PRESS RELEASE: COUNTRY SIZE, COUNTRY-CLUB FEEL
Seattle-based Boeing Company reported the sale Friday of three colossal custom jets of the new 777-77 Series.
Spokesperson Lee Whittock says they will surpass the 747 fleet outfitted for the Saudi Royal family and the 769 created for Oracle Executive Chairman, Larry Ellison.
The buzz centers on the addition of on-board golf and swimming.
Par Three Air-Golf with actual balls and real grass became a reality with the inclusion of two holes with hour-glass shaped greens at either end of a banana-shaped fairway inside the aircraft. Tail-ward, the pins are 100 yards left of the tee. Teeing off toward the nose, the flags are 110 yards to the right. The detachable belly of the plane allows the course to be watered, mowed and occasionally patched. Groundskeeper Julio Marquez thinks their course is the equal of any par-3’s on the ground. “The in-flight turbulence is an equal handicap to all but the veteran space traveler.” Says Marquez: “Those astronauts really know how to use gravity.”
first published: Halfway Down the Stairs, June, 2013
About six years ago, a dark-haired, thirtyish man in a white T-shirt pushed an arresting young woman in a wheel chair up the main aisle of the hardware store. She had intense brown eyes, smooth tan skin like her companion, and exuberant, thick eyebrows.
He approached me. “Do you have a little time you can spend with my sister? Anna has a few questions.”
“Sure. What can I help with?” I said. I was grateful. I am a rover in the store, free to help almost anybody with pretty much anything, but especially a pretty girl.
The girl had the same shiny rich, black hair as her brother, shoulder length. Her upper body was brown and broad; her legs were in jeans, but Velcro-wrapped to the foot rests of the chair.
“Well, I hope you can help me with pulleys, because I have to invent some things. I can picture it, but I need help to get the pieces together.”
Her eyes were mirrors into which I didn’t dare look. “Okay. Anna, I’m Jerry. What are we building?” Continue reading
MARRIED LOVE, YEAR THIRTY by Erik Svehaug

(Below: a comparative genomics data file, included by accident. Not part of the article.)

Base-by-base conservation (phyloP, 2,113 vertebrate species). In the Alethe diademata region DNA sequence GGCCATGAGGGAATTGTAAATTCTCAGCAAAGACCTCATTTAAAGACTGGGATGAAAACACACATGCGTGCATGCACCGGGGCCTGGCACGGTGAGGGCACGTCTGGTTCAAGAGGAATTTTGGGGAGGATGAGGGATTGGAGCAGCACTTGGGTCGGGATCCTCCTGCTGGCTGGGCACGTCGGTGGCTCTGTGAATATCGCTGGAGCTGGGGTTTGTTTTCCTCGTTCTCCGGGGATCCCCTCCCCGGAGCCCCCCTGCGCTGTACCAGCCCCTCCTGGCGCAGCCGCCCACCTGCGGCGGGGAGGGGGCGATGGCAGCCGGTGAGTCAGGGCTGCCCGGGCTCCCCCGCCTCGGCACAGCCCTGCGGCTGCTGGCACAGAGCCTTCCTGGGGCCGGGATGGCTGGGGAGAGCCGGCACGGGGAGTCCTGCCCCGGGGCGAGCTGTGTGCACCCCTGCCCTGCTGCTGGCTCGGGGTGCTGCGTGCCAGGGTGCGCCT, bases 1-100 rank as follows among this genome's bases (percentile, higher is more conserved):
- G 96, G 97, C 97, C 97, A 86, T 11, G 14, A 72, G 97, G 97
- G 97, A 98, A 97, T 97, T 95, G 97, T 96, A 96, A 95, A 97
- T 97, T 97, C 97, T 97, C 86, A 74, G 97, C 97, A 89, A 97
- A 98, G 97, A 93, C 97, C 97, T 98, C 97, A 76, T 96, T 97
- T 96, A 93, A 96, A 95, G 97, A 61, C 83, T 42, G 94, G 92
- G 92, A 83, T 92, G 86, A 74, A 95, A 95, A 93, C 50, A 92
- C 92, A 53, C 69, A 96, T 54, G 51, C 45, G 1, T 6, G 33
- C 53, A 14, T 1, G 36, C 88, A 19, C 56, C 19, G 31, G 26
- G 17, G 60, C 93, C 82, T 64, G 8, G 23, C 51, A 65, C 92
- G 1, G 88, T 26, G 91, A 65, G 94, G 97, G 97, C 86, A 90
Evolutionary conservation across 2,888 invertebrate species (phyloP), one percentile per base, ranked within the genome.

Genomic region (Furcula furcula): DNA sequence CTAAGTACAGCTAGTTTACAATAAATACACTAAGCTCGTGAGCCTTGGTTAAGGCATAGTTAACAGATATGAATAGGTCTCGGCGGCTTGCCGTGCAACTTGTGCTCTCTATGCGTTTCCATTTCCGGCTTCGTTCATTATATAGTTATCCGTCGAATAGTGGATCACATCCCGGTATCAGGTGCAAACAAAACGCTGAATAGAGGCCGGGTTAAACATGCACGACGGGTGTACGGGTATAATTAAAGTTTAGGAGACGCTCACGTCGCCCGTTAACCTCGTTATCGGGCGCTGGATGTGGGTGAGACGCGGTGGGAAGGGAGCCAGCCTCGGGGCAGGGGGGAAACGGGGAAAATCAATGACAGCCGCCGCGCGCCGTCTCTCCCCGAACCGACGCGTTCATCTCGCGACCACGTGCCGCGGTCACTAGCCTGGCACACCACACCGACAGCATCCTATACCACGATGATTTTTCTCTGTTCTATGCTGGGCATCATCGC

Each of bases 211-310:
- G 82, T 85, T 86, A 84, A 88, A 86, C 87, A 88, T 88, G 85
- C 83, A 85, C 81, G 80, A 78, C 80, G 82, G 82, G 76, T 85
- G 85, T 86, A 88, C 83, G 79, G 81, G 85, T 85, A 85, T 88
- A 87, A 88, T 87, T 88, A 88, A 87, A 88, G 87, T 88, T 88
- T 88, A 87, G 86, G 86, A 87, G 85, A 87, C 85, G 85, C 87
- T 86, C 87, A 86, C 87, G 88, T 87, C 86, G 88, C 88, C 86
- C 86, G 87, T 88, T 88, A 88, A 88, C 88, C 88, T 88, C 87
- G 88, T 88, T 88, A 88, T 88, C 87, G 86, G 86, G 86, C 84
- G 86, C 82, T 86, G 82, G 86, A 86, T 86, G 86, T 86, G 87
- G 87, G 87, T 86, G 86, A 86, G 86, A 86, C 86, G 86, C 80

first published: UMM Binnacle Ultrashorts, 12-12-12
Fading memory is now our little family’s art,
And gravity unwraps the careful packaging of youth;
So let’s meet in serenity, embracing grief and joy,
In the mercy of moments that dawn perpetually.
When you quit pressing weekdays into weeks,
And I stop scraping flotsam into heaps,
We’ll come together in the unmapped dark
And shine our flashlights at the moon.
Willy was born delighted in the middle of a rainstorm that threatened to flood the root cellar where they were hiding from the lightning. She had wide-open blue eyes. Her tiny expressive face soundlessly oohed and aahed and grimaced and startled with each feeling from the very beginning and, soon, she had a coo of contentment that nurtured her mother and then a three-tone song of a laugh that always made her siblings smile. Thunderstorms and floods threatened them so often but Willy’s birth let Mama engage with them easier from then on.
By age two, she had become the sixth oldest for the second time when her mama got sick in child birth and by four she was fifth oldest again when she stopped seeing Ezreel, who used to feed the pigs. She knew every inch of the farmyard and garden, had her own names for every chicken, pig, cow and horse on the place and could boil water on the stove, if mama was there. Continue reading
Hey, is anyone out there a chiropractor?
I think I’m going to need you to come over. My shoulder is so bad I can’t even tuck in my shirt, anymore. Well, I can, but it hurts like bulldozers and that scares me. Don’t ask me to reach the Wheaties. In fact, if I don’t get better soon, we’ll have to move everything down a notch: the coffee cups, the Frosted Flakes, the juice glasses; you know.
And we don’t drive.
I started needing a doctor when the roof leaked. Mid-morning, Wednesday, my mom was cleaning up the water from the leak in the kitchen, where what looks like a tiny orange freckle in the ceiling feeds the Great Lake, she calls it, right in front of the fridge.
She bent down to wipe it, when her feet started going out and she sat down hard, just missing one of the cats. Momma’s built for town, you might say, so I thought somebody had thrown a boulder against the house. When I found her I was on my way to yell at the neighbor kids again. She was clutching her robe shut and missing a slipper, where four little toe robins were begging from a big hooky-beak momma toe. Her eyes were still big with pain, while she accidentally did fat lady yoga.
Be blunt: rip the Band-Aid off the truth.
Share: it makes your ownership complete.
And laugh: some days refined, some days uncouth.
Bad news? Scream ugly once, then turn the page,
You are the writer at this theater, not the show.
No bragging rights unless you scar with age;
Drive off the cliff, if what you want’s below.
During the blink of light, the gasp of breath, that’s life,
Some brothers lock their doors, seat belts secured.
Back from the edge, to stay unhurt, to just survive,
They never climb the railing, jump the curb.
But some things aren’t revealed at a distance.
Fledgling egrets or nursing otter pups,
Cliffside terns or parading pelicans,
Fluttering monarchs or rhythmic waves of kelp.
Each day’s unique and sunrise is the proof.
One buffets the beach, like storms attack a boat.
Another fades to gray, with sun aloof.
Then, clouds and sea in stained glass seem to float.
Pete, the image of you that is going to last:
You let each and every morning have its day.
You take the good from all you see go past.
You love, and are loved, more than words can say.
aired on: KZSC radio 6-8-2010